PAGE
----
If you need mental health services related to PTSD or other mental health problems linked to your service (including conditions related to an experience of military sexual trauma), you may qualify for VA health benefits right away, even without a VA Character of Discharge review or a discharge upgrade.

    Learn more about:

  • If your previous upgrade application was denied, you can apply again, but you may have to follow a different process. Click the Get Started button above. When you’re asked if you’ve applied before, select Yes. After you’ve answered all the questions, you’ll see application instructions specific to your situation.

    Applying again is most likely to be successful if your application is significantly different from when you last applied. For example, you may have additional evidence that wasn’t available to you when you last applied, or the Departent of Defense (DoD) may have issued new rules regarding discharges. DoD rules changed for discharges related to PTSD, TBI, and mental health in 2014, military sexual harassment and assault in 2017, and sexual orientation in 2011.

  • If the Department of Defense (DoD) or the Coast Guard determined you served honorably in one period of service, you may use that honorable characterization to establish eligibility for VA benefits, even if you later received a less than honorable discharge. You earned your benefits during the period in which you served honorably. Make sure you specifically mention your period of honorable service when applying for VA benefits.

    Note: The only exception is for service-connected disability compensation. You’re only eligible to earn disability compensation for disabilities you suffered during a period of honorable service. You can’t use an honorable discharge from one period of service to establish eligibility for a service-connected disability from a different period of service.

  • You’re eligible for VA benefits at the end of a period of honorable service, even if you didn’t receive a discharge in the form of a DD214. If you completed your original contract period without any disciplinary problems, you can use this period of service to establish your eligibility, even if you re-enlisted or extended your service and did not receive an “honorable” DD214 at the end of your second period of service. If you completed a period of honorable service that’s not reflected on a DD214, make sure you specifically mention this period of service when you apply for VA benefits. We may do a Character of Discharge review to confirm your eligibility.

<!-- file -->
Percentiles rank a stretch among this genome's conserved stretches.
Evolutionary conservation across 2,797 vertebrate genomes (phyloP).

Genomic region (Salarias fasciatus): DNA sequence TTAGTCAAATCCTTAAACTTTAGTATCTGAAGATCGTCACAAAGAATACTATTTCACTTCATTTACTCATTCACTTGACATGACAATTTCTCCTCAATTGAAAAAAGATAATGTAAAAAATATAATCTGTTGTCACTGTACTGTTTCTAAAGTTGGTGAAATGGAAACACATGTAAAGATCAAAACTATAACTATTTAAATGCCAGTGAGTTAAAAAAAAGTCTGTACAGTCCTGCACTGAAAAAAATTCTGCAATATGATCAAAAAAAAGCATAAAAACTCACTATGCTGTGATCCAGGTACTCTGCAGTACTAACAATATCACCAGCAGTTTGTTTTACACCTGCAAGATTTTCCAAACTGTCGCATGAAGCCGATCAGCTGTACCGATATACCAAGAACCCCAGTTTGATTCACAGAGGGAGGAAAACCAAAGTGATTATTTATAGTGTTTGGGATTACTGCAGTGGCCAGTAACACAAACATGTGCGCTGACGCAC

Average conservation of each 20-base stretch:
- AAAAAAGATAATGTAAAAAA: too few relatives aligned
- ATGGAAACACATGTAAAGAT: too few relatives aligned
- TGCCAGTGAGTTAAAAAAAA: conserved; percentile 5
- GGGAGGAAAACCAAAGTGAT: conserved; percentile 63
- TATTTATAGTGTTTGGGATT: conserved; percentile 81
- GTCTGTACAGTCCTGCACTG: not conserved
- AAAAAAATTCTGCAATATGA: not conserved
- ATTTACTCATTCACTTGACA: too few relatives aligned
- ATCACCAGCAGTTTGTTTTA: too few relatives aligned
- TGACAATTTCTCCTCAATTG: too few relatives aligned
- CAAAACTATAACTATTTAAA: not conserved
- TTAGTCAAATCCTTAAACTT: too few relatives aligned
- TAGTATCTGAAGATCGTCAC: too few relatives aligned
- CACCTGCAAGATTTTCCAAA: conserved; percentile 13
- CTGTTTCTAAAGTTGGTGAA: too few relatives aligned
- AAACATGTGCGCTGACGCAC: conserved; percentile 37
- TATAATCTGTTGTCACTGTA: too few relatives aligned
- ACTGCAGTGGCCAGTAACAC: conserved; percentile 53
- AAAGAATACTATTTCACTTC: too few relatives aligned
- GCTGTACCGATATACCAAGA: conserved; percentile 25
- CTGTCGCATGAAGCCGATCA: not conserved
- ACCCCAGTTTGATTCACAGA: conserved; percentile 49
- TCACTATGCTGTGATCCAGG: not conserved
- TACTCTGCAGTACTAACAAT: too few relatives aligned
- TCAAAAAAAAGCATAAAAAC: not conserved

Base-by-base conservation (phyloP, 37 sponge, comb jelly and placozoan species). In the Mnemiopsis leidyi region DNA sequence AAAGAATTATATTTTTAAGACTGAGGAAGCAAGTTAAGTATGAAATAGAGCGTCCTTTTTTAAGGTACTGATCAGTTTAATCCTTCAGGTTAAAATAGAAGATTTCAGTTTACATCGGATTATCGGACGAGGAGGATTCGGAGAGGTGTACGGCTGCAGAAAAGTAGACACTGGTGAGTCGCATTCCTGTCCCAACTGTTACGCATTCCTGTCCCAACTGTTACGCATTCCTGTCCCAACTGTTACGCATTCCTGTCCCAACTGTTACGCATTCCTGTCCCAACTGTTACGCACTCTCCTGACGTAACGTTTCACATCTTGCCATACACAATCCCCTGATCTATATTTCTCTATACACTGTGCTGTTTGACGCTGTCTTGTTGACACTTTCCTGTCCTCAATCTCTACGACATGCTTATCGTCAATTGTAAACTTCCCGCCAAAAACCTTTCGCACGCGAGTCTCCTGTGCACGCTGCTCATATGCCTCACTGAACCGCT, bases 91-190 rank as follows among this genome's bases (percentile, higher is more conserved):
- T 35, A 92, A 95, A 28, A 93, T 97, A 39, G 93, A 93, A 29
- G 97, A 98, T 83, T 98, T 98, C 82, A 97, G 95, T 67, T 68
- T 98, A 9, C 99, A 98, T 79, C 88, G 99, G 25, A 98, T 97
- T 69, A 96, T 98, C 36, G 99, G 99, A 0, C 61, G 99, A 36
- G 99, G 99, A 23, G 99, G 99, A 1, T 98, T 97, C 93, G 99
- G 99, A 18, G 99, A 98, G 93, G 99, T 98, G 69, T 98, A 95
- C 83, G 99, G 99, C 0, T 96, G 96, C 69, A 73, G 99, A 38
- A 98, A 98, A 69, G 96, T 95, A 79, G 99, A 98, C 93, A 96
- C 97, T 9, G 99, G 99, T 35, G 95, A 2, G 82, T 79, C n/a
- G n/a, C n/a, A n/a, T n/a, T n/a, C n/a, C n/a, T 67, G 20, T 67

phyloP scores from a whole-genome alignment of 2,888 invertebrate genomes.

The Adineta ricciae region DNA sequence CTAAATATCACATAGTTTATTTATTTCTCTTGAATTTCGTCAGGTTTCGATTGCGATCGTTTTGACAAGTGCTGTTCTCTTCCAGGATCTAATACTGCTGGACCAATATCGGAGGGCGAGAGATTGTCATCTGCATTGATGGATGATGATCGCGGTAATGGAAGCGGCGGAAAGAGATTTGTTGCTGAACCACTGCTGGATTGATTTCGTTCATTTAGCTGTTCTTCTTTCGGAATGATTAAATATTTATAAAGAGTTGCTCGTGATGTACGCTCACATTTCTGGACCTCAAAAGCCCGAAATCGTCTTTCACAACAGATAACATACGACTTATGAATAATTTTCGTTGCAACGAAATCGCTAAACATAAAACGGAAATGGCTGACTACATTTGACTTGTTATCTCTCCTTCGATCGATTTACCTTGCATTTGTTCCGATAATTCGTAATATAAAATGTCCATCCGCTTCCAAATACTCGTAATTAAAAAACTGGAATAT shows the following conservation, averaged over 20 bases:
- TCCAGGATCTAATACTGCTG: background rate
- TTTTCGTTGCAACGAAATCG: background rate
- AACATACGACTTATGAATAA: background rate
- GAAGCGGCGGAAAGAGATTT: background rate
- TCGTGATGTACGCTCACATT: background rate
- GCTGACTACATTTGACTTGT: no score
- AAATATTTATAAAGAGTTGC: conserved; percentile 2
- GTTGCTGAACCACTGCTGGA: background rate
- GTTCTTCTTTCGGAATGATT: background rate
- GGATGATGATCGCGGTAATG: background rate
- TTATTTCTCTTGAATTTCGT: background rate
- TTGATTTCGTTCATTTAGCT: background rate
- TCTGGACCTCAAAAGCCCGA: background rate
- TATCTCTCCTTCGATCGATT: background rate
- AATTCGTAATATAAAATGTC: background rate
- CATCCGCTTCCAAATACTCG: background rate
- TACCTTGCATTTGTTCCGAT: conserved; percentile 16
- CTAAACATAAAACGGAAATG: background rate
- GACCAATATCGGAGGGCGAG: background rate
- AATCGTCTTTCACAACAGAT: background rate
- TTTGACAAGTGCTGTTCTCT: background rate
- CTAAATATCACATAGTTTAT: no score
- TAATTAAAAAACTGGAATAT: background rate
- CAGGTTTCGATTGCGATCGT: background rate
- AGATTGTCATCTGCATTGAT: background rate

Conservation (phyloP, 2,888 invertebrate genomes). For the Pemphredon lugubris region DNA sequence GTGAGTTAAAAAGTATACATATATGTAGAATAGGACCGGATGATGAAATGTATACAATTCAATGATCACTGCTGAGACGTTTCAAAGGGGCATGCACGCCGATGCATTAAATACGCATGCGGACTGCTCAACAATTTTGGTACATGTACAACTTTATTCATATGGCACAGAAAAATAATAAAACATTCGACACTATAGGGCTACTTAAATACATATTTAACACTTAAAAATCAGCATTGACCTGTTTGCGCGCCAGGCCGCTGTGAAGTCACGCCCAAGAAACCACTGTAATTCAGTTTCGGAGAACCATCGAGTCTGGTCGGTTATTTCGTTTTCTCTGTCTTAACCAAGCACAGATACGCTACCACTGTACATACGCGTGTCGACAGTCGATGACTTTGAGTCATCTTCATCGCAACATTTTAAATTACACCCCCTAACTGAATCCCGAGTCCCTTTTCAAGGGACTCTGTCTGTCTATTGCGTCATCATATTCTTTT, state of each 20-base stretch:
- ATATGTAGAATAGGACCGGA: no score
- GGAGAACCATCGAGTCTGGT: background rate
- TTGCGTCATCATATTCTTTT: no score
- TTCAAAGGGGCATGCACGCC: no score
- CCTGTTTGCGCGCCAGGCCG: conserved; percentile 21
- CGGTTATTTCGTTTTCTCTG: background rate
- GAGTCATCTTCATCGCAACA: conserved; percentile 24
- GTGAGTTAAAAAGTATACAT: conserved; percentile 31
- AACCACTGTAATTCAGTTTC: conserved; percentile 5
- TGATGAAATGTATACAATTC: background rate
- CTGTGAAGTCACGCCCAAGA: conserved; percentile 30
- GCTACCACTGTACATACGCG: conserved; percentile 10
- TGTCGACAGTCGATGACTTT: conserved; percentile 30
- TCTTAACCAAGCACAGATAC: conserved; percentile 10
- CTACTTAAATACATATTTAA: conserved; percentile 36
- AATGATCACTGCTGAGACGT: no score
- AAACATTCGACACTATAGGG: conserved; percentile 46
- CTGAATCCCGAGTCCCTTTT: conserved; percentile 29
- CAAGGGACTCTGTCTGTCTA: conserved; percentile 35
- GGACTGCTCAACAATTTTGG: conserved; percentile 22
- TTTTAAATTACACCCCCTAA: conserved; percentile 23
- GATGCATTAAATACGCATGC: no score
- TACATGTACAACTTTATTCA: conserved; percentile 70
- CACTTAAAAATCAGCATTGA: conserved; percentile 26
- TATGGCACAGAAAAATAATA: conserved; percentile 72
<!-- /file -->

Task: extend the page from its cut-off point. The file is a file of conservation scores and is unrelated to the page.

You can also apply to the Department of Defense (DoD) or the Coast Guard for a second DD214 only for that honorable period of service. Click the Get Started button above and answer the questions based on your most recent discharge. When you’re asked if you completed a period of service in which your character of service was honorable or general under honorable conditions, select: “Yes, I completed a prior period of service, but I did not receive discharge paperwork from that period.”

  • When the Department of Defense (DoD) or the Coast Guard upgrades a Veteran’s discharge, it usually issues a DD215 showing corrections to the DD214. The DoD or the Coast Guard attaches the DD215 to the old DD214—which still shows the outdated discharge and related information. While the discharge on the DD215 is the correct discharge, a Veteran may still want a new DD214 that shows no record of their earlier characterization of discharge.

    If you have a DD215 and want an updated DD214, click the Get Started button above. On the next page, select: “I received a discharge upgrade or correction, but my upgrade came in the form of a DD215, and I want an updated DD214.” After you’ve answered all the questions, you’ll see instructions for how to request a new DD214.